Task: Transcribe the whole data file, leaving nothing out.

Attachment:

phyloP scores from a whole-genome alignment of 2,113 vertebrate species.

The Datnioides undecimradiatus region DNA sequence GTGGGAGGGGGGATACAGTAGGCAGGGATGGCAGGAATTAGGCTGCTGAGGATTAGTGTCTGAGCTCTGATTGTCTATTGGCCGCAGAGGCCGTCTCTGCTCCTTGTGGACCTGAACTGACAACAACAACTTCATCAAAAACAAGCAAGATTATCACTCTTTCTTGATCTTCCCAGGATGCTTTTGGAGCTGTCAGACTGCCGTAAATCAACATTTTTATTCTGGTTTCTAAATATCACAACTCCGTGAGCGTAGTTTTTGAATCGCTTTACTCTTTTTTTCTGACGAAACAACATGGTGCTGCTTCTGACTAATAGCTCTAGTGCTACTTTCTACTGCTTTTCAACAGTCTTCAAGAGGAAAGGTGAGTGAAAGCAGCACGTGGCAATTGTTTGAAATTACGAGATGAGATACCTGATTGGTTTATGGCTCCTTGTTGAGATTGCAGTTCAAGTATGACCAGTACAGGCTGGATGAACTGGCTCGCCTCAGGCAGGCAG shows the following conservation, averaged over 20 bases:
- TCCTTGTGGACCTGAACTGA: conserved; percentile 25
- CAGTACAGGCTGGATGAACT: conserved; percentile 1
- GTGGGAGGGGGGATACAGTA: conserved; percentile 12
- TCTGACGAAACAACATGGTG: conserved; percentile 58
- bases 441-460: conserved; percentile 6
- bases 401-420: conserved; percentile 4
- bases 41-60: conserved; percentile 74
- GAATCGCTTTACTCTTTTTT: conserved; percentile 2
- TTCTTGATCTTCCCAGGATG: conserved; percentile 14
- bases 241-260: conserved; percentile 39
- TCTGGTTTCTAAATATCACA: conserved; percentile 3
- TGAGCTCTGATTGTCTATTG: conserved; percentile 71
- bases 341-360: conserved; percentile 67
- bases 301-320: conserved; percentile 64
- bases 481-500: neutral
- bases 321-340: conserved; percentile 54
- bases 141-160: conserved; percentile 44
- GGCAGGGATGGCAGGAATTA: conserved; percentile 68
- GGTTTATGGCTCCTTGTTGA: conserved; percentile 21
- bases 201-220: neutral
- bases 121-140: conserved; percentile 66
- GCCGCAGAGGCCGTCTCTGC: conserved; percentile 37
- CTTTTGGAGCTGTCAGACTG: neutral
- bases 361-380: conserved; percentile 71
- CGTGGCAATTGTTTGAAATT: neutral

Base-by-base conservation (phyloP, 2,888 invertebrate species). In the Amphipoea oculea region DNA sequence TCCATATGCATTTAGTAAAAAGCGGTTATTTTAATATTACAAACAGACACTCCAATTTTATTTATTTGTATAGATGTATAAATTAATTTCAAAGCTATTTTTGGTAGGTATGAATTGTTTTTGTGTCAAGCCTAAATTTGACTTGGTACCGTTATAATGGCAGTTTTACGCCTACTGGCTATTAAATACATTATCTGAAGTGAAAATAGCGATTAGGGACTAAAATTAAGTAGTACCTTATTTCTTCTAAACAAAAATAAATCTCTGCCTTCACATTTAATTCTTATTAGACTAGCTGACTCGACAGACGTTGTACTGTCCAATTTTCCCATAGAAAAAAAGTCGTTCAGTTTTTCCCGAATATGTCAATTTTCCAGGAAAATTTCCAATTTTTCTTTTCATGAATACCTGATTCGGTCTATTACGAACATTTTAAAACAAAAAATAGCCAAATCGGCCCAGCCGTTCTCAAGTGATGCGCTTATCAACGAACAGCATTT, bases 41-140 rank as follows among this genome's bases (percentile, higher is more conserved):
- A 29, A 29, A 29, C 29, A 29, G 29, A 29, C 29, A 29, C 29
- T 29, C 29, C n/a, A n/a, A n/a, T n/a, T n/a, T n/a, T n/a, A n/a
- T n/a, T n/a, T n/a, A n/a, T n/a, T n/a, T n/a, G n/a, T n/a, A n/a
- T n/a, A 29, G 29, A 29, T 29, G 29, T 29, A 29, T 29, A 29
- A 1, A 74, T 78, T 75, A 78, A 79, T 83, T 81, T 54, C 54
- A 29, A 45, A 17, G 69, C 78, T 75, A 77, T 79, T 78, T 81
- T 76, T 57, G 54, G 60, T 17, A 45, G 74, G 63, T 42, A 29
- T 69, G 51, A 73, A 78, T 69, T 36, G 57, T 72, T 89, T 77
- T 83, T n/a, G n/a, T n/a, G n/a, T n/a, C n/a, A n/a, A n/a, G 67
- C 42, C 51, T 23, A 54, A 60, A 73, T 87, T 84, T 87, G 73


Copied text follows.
phyloP scores from a whole-genome alignment of 2,113 vertebrate species.

The Datnioides undecimradiatus region DNA sequence GTGGGAGGGGGGATACAGTAGGCAGGGATGGCAGGAATTAGGCTGCTGAGGATTAGTGTCTGAGCTCTGATTGTCTATTGGCCGCAGAGGCCGTCTCTGCTCCTTGTGGACCTGAACTGACAACAACAACTTCATCAAAAACAAGCAAGATTATCACTCTTTCTTGATCTTCCCAGGATGCTTTTGGAGCTGTCAGACTGCCGTAAATCAACATTTTTATTCTGGTTTCTAAATATCACAACTCCGTGAGCGTAGTTTTTGAATCGCTTTACTCTTTTTTTCTGACGAAACAACATGGTGCTGCTTCTGACTAATAGCTCTAGTGCTACTTTCTACTGCTTTTCAACAGTCTTCAAGAGGAAAGGTGAGTGAAAGCAGCACGTGGCAATTGTTTGAAATTACGAGATGAGATACCTGATTGGTTTATGGCTCCTTGTTGAGATTGCAGTTCAAGTATGACCAGTACAGGCTGGATGAACTGGCTCGCCTCAGGCAGGCAG shows the following conservation, averaged over 20 bases:
- TCCTTGTGGACCTGAACTGA: conserved; percentile 25
- CAGTACAGGCTGGATGAACT: conserved; percentile 1
- GTGGGAGGGGGGATACAGTA: conserved; percentile 12
- TCTGACGAAACAACATGGTG: conserved; percentile 58
- bases 441-460: conserved; percentile 6
- bases 401-420: conserved; percentile 4
- bases 41-60: conserved; percentile 74
- GAATCGCTTTACTCTTTTTT: conserved; percentile 2
- TTCTTGATCTTCCCAGGATG: conserved; percentile 14
- bases 241-260: conserved; percentile 39
- TCTGGTTTCTAAATATCACA: conserved; percentile 3
- TGAGCTCTGATTGTCTATTG: conserved; percentile 71
- bases 341-360: conserved; percentile 67
- bases 301-320: conserved; percentile 64
- bases 481-500: neutral
- bases 321-340: conserved; percentile 54
- bases 141-160: conserved; percentile 44
- GGCAGGGATGGCAGGAATTA: conserved; percentile 68
- GGTTTATGGCTCCTTGTTGA: conserved; percentile 21
- bases 201-220: neutral
- bases 121-140: conserved; percentile 66
- GCCGCAGAGGCCGTCTCTGC: conserved; percentile 37
- CTTTTGGAGCTGTCAGACTG: neutral
- bases 361-380: conserved; percentile 71
- CGTGGCAATTGTTTGAAATT: neutral

Base-by-base conservation (phyloP, 2,888 invertebrate species). In the Amphipoea oculea region DNA sequence TCCATATGCATTTAGTAAAAAGCGGTTATTTTAATATTACAAACAGACACTCCAATTTTATTTATTTGTATAGATGTATAAATTAATTTCAAAGCTATTTTTGGTAGGTATGAATTGTTTTTGTGTCAAGCCTAAATTTGACTTGGTACCGTTATAATGGCAGTTTTACGCCTACTGGCTATTAAATACATTATCTGAAGTGAAAATAGCGATTAGGGACTAAAATTAAGTAGTACCTTATTTCTTCTAAACAAAAATAAATCTCTGCCTTCACATTTAATTCTTATTAGACTAGCTGACTCGACAGACGTTGTACTGTCCAATTTTCCCATAGAAAAAAAGTCGTTCAGTTTTTCCCGAATATGTCAATTTTCCAGGAAAATTTCCAATTTTTCTTTTCATGAATACCTGATTCGGTCTATTACGAACATTTTAAAACAAAAAATAGCCAAATCGGCCCAGCCGTTCTCAAGTGATGCGCTTATCAACGAACAGCATTT, bases 41-140 rank as follows among this genome's bases (percentile, higher is more conserved):
- A 29, A 29, A 29, C 29, A 29, G 29, A 29, C 29, A 29, C 29
- T 29, C 29, C n/a, A n/a, A n/a, T n/a, T n/a, T n/a, T n/a, A n/a
- T n/a, T n/a, T n/a, A n/a, T n/a, T n/a, T n/a, G n/a, T n/a, A n/a
- T n/a, A 29, G 29, A 29, T 29, G 29, T 29, A 29, T 29, A 29
- A 1, A 74, T 78, T 75, A 78, A 79, T 83, T 81, T 54, C 54
- A 29, A 45, A 17, G 69, C 78, T 75, A 77, T 79, T 78, T 81
- T 76, T 57, G 54, G 60, T 17, A 45, G 74, G 63, T 42, A 29
- T 69, G 51, A 73, A 78, T 69, T 36, G 57, T 72, T 89, T 77
- T 83, T n/a, G n/a, T n/a, G n/a, T n/a, C n/a, A n/a, A n/a, G 67
- C 42, C 51, T 23, A 54, A 60, A 73, T 87, T 84, T 87, G 73